In Every Heartbeat - By Kim Vogel Sawyer


Chambers, Missouri

September 1914

Don’t you dare cry.

Libby Conley snapped the wardrobe door shut on her scanty belongings and spun to face her mentor and friend. “Well, I guess this is it.” Her throat tightened, making her words come out an octave higher than normal. How she would miss Maelle!

She forced her lips into a quavering smile. “Thanks so much for bringing the boys and me to college. It was wonderful to have your company on the train. But . . .” She flipped her hands outward and angled her chin high. “I guess you’re rid of me now.”

Maelle Harders stepped away from her husband and wrapped Libby in a tight hug. Libby closed her eyes and accepted the hug without contributing to it. If she took hold of Maelle, she might never let go.

“Rid of you? Oh, bosh.” Maelle’s husky voice carried a hint of humor. “I think we’ll be seeing you again.” She released her hold and gave Libby’s chin a light pinch, an affectionate gesture left over from Libby’s childhood. “After all, you, Pete, and Bennett will be coming back to Shay’s Ford for Mattie’s wedding in less than six weeks. Mattie will need all of his groomsmen in attendance.”

Libby nodded. Knowing she would soon return to the orphans’ school that had been her home for the past eight years had helped Libby say good-bye to the school’s directors, Aaron and Isabelle Rowley, yesterday. Libby could bear temporary good-byes, but she never said the word when she thought the separation might be permanent. She didn’t plan to say it to Maelle, her favorite person in the whole world, even if she knew it would be a short separation. She hated the word good-bye.

“I’ll be there for sure. I’m excited about the dance after your brother’s wedding.” Libby caught hold of her brand-new skirt and quickstepped a jig, making the brown worsted swirl above the tops of her patent leather boots. She planned to dance with Bennett, and with Petey, too, even if he was a little clumsy on his peg leg.

“It’ll be a grand time.” Maelle’s tawny brown eyes crinkled with her smile. She slipped her hand through Jackson’s elbow and beamed up at him. “As much fun as our after-wedding party was.”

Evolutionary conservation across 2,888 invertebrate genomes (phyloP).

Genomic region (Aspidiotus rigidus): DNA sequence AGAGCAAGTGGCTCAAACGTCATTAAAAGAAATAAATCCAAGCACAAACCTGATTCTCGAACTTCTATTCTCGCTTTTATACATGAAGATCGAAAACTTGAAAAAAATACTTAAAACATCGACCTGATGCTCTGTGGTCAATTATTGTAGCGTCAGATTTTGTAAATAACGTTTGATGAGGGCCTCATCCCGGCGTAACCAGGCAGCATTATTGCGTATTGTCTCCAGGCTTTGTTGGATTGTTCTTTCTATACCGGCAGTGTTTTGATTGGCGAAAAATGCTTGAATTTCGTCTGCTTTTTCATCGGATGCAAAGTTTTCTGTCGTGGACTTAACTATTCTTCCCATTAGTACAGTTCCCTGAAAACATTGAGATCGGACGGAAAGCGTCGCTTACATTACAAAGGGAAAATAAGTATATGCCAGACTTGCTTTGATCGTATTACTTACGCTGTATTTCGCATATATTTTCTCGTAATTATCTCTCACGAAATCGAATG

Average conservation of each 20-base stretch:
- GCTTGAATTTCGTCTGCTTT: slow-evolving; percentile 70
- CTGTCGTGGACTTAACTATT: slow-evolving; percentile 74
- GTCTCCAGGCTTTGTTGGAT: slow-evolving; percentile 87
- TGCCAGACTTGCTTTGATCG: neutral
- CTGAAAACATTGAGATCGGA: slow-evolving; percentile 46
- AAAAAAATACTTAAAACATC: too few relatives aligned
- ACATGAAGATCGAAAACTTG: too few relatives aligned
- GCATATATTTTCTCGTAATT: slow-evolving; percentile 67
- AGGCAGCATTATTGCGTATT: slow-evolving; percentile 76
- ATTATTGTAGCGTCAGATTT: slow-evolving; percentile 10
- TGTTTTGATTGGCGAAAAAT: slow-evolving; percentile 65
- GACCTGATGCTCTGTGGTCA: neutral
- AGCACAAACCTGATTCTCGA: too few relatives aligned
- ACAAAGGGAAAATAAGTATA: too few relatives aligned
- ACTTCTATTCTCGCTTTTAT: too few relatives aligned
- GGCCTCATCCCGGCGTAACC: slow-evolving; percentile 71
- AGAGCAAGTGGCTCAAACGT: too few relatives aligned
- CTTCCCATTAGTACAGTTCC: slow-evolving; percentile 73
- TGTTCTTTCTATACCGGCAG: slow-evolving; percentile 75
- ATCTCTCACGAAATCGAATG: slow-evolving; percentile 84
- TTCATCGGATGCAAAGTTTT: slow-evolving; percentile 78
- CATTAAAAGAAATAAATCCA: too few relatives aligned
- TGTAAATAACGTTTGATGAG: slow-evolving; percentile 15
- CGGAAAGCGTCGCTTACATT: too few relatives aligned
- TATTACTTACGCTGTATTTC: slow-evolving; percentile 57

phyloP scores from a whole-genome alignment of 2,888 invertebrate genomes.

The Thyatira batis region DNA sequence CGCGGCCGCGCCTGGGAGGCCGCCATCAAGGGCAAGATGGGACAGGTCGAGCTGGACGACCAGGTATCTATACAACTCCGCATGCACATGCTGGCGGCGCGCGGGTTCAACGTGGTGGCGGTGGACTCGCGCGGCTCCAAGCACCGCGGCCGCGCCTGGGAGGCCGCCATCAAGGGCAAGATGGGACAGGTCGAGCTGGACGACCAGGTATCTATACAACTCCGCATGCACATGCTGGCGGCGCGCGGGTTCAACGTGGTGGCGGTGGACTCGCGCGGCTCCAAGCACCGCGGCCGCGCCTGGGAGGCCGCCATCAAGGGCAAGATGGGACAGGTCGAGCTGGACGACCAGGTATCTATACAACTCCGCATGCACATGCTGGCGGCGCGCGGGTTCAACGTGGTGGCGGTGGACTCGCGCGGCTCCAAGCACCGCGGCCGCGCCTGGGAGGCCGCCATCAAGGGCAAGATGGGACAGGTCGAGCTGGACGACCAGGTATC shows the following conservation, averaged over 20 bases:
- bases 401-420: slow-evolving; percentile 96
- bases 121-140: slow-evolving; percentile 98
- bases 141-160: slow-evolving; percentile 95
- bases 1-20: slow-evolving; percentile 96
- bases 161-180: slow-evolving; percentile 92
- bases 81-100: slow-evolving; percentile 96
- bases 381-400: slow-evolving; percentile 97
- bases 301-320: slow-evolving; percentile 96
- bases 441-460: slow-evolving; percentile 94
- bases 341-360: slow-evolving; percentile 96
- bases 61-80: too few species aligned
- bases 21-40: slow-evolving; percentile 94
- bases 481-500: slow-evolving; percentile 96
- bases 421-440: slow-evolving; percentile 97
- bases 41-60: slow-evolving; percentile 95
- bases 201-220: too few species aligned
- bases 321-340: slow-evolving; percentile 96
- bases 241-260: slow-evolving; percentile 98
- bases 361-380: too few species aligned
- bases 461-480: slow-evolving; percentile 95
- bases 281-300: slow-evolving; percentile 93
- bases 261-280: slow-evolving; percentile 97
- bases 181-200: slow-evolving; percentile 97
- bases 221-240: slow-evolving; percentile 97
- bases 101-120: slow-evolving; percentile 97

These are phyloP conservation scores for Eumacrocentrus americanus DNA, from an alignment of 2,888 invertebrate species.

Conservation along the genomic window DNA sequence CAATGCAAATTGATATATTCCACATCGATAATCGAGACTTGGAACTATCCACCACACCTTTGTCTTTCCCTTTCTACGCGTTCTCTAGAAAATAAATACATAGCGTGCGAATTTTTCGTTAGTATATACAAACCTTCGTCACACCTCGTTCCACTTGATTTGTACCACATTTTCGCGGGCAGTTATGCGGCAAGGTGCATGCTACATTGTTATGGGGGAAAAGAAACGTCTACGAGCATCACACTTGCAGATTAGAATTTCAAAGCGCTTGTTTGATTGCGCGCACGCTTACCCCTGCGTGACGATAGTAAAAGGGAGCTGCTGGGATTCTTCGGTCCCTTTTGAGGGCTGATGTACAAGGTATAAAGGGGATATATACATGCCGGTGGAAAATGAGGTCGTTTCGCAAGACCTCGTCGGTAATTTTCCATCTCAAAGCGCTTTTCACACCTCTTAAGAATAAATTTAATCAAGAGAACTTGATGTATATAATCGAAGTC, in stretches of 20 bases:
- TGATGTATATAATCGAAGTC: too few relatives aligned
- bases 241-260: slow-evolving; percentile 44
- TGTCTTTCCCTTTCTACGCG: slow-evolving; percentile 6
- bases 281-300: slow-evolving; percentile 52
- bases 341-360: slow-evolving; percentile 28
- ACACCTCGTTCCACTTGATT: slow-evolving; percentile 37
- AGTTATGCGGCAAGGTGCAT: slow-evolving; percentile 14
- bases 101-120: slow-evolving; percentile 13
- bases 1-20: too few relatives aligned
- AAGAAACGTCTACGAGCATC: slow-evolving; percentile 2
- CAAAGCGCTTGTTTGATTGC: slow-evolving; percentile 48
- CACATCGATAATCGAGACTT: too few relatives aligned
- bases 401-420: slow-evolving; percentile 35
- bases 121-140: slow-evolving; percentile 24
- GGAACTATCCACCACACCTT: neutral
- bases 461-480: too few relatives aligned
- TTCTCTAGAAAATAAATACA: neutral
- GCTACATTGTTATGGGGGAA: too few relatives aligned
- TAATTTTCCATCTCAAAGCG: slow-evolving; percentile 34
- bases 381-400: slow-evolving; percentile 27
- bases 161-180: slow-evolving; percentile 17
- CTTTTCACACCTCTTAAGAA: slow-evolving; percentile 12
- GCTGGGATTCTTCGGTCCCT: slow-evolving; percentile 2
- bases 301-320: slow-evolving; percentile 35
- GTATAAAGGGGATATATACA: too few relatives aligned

Libby admired the toes of her new shoes as the gaze passing between Maelle and Jackson heated. Although they were far from newlyweds—having married immediately upon Jackson’s return from serving in the Missouri legislature five years ago—the pair had eyes only for each other. Libby admitted to some jealousy when Jackson had returned to Shay’s Ford. Until he’d shown up, she’d had Maelle’s attention to herself. Closing her eyes, she allowed a familiar daydream to surface.

“So you’re really going to be my ma?” The happiness exploding through Libby’s middle erupted in a joyous giggle.

Maelle smoothed Libby’s tangled hair from her face. “Why, of course. I’ve always wanted a daughter, and I can’t imagine a better one than you, Libby.”

Libby threw herself into Maelle’s arms. “Oh, I’m so happy you’re adopting me! Thank you!”

“No, let me thank you, dear one.” Maelle’s cheek rested on the top of Libby’s head, the contact warm and comforting. “You’ve made me the happiest mother on earth. . . .”

The sound of a clearing throat chased the fanciful musing away. Libby looked up to find both Maelle and Jackson grinning at her. Jackson said, “My apologies, Libby.” He tucked his arm around Maelle’s waist. “Sometimes I get lost in my beautiful wife’s beguiling eyes and forget anyone else exists.”

Maelle shook her head, her tumbling auburn locks swaying with the motion. “Goodness, the things you say . . .” But the tender look she gave Jackson contradicted her gentle reproach.

Libby clamped her lips tight as her anger swelled. Why hadn’t Maelle and Jackson adopted her? When Libby was ten, she’d asked Maelle to be her mother, and Maelle had lovingly explained she wanted Libby to have the privilege of both a mother and a father. But then Jackson had returned and he and Maelle had married, and even then they hadn’t adopted Libby. Now it was too late. No one had wanted Libby at the age of ten; why would anyone—even Maelle, who professed to love her dearly—adopt an eighteen-year-old? She’d never have the joy of calling Maelle Ma, the way her heart longed to.

Maelle shifted to face Libby. “Should we go find the boys? I imagine Bennett is hungry by now.”

Jackson held his hand toward the door, and Libby scurried past him. As